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The Importance of the Express Service Advisor Role in Today’s Market

Steve Hall
Written By: Steve Hall
Posted on October 01, 2020

As restrictions continue to ease and people start to put more miles on their vehicles again, we will be faced with the challenge of adding staff to our service operations. One of the first service drive positions that was cut back was the express advisor position. After all, people were driving fewer miles, stretching out the oil change interval, and we wanted to keep our most experienced service advisors on our staff. Now as business continues to build back, we will need to replace some of these positions, including the express advisor. Before putting just anyone into the position, I want you to consider what this position really means to the dealership. We need to have a good plan going forward.

“Tommy, I sure was impressed with you during the interview process and now that you have finished up all of the pre-employment screenings, let us talk about when you can start. How about Monday of next week? Can you be here at 8:00? I know this is your first service writer job, so wear professional clothes and we will start you out as an express service writer.”
Is this a good training ground, or a bad plan?

All too often it seems that dealerships use the express service advisor position as the training ground for new service advisors. We think it is an easier position to learn, and “they can’t get into too much trouble; after all, it’s only express, how hard can it be?”

Do we ever consider that on a daily basis, the express advisor interacts with more of our customers than ANY OTHER PERSON IN THE WHOLE DEALERSHIP? Do we really want to turn over that large a responsibility to a green pea? A typical salesperson may take two or three “ups” a day and a main shop service advisor will generally handle 12-14 customers a day, but an express advisor will generally handle 18-24 customers a day (I hear some stores claiming 30-40 customers a day per express advisor – YIKES!), Remember, these are face-to-face transactions. Effectively the express advisor becomes the face of your dealership to most customers.

The impact of their skills and ability will largely determine the department’s future customer retention and current department CSI scores. And they have the largest potential for returned surveys due to the number of interactions they handle. With CSI being tied to SFE and “below the line money,” how much impact do you want your newest, least experience and possibly least trained employee to have?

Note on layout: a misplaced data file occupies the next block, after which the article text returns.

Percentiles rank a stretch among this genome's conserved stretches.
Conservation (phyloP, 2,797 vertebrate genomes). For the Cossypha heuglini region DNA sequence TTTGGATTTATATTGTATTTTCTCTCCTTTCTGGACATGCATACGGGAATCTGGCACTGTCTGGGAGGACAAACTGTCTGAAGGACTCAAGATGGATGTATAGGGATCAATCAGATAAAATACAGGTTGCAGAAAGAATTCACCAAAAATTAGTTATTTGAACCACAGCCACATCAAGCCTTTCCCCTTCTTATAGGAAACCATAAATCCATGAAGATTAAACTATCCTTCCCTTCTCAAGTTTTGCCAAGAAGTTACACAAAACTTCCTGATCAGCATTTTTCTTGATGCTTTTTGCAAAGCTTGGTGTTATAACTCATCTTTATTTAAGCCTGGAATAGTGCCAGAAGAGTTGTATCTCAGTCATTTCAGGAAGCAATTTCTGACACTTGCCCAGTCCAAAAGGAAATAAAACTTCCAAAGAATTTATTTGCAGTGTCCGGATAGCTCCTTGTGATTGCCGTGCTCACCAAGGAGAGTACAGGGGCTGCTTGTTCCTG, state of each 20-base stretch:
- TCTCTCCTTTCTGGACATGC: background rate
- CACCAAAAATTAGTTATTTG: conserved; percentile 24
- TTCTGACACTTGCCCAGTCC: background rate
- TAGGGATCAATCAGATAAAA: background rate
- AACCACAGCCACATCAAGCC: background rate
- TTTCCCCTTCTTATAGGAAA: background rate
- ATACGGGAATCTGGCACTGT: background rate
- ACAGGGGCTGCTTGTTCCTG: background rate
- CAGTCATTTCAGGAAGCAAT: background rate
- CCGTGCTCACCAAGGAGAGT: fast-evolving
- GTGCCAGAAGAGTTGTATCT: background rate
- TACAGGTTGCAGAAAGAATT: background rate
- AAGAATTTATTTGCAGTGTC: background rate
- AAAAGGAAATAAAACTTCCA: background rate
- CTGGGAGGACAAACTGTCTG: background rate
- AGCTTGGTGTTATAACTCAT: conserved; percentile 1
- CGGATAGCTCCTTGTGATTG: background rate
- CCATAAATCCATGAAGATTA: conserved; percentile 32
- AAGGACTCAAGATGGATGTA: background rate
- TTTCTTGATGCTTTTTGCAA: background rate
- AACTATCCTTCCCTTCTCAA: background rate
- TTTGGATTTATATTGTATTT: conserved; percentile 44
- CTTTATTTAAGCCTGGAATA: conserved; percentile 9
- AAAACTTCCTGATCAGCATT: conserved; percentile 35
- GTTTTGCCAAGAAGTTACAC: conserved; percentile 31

Express customers demand fast, efficient handling in order to meet the time constraints of express service. The express advisor must be highly organized, energetic and able to multitask to make this time-strapped environment move efficiently. They need to know the product lines and be able to sell value and benefits of each service offered. And they must do this under a very compressed time frame.

When new or inexperienced employees get this much responsibility thrust upon them and they are still trying to figure out their product and environment, it has dangerous potential.
Granted, it is easier to learn express service than the main shop for advisors, but how do we keep from having a negative impact on so many important items during the learning curve? So what is the solution?

That’s a great question, and here are some of my top suggestions:

  • Try to keep turnover low. One of the best ways to accomplish this is to do a better job hiring. Take time to really find a great candidate, interview thoroughly and know exactly what skills and traits the person needs to have to succeed in the position.
  • Don’t show them the ropes for a couple of days and then turn them loose. Take time to really train them. Don’t let them handle customers until they have adequate skills. Once they do start with customers, don’t think they are fully trained and let them go. Watch them closely and continue to train them. Did I mention that you must continue to train them? (I can’t say it enough!) Consider mapping your training program and expectations, complete with skills-based assessments along the way.
  • Realize it will take 12-18 months for them to learn and master the skills they need to use daily. Work with them on the complete journey.
  • Role-play on a regular basis. Work on every situation that you can think of. Be the customer and have them sell you everything. They need to be comfortable with this. It takes time, so encourage them as they improve.
  • Have them learn early that express advisors must sell service. The earlier they learn it is a sales position the better.

Everyone has to start somewhere. Maybe express is a good place to start, but only if you realize the impact they can have on the department. Whether it is positive or negative, the responsibility falls on your shoulders to make this a success.

At the NCM Institute we help service managers learn how to improve performance in their departments. Sparking thoughts, like the ones mentioned in this article, is just one of the ways that managers learn to think about their business in new ways. In that process they develop better skills and become better managers. Let us help you develop your skills.

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